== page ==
As we enter the new year, it’s important to remember the significance and power of gratitude in the practice of coaching. To help strengthen your “gratitude muscle,” (and be a better resource for your clients) take a look below at some of the most prominent gratitude research.
Studies (some from well-known UC Davis researcher Robert Emmons) have shown that gratitude has broad and long-lasting benefits, including stress reduction, better relationships, higher productivity and increased overall happiness.
Gratitude also improves physical health -- studies show that those with a regular gratitude practice tend to sleep better, have fewer aches and pains and report feeling healthier than those who don’t. It can also increase empathy, a skill essential for effective coaching.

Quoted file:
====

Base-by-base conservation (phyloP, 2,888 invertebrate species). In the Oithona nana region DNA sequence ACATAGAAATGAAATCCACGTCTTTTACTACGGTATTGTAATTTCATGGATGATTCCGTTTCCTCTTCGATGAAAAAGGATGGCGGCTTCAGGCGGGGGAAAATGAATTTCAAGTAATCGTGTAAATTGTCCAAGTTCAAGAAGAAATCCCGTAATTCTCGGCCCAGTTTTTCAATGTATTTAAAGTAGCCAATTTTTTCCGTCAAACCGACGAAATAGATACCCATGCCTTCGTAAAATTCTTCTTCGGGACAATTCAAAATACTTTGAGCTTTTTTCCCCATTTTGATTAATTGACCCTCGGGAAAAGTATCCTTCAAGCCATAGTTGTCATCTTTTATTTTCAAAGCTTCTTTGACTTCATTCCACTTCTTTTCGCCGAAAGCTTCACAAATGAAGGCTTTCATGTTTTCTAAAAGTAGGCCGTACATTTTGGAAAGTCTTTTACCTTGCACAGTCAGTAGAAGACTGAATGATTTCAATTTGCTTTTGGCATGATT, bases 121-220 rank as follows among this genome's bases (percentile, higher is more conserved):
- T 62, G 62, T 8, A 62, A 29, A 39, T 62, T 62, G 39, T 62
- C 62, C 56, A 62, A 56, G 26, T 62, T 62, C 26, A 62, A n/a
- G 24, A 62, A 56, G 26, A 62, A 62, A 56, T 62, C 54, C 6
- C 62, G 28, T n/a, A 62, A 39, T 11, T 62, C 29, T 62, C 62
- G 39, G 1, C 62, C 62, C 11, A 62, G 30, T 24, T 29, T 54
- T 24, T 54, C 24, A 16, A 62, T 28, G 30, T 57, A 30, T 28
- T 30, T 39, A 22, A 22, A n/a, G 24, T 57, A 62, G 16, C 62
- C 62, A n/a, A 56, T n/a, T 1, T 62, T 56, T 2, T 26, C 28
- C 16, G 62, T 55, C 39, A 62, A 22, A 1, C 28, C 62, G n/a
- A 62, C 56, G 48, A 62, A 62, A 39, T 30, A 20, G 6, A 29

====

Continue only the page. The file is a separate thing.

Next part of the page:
But perhaps the most impressive research finding is that gratitude tends to increase mental health. Subjects in multiple gratitude studies have reported feeling happier and less depressed when they practice gratitude – and this effect lasted up to 12 weeks after the study finished.
There’s no better time than the new year to commit to a practice of gratitude. To get started, check out this list of 10 Ways to Become More Grateful.
"Cultivate the habit of being grateful for every good thing that comes to you, and to give thanks continuously. And because all things have contributed to your advancement, you should include all things in your gratitude.”
― Ralph Waldo Emerson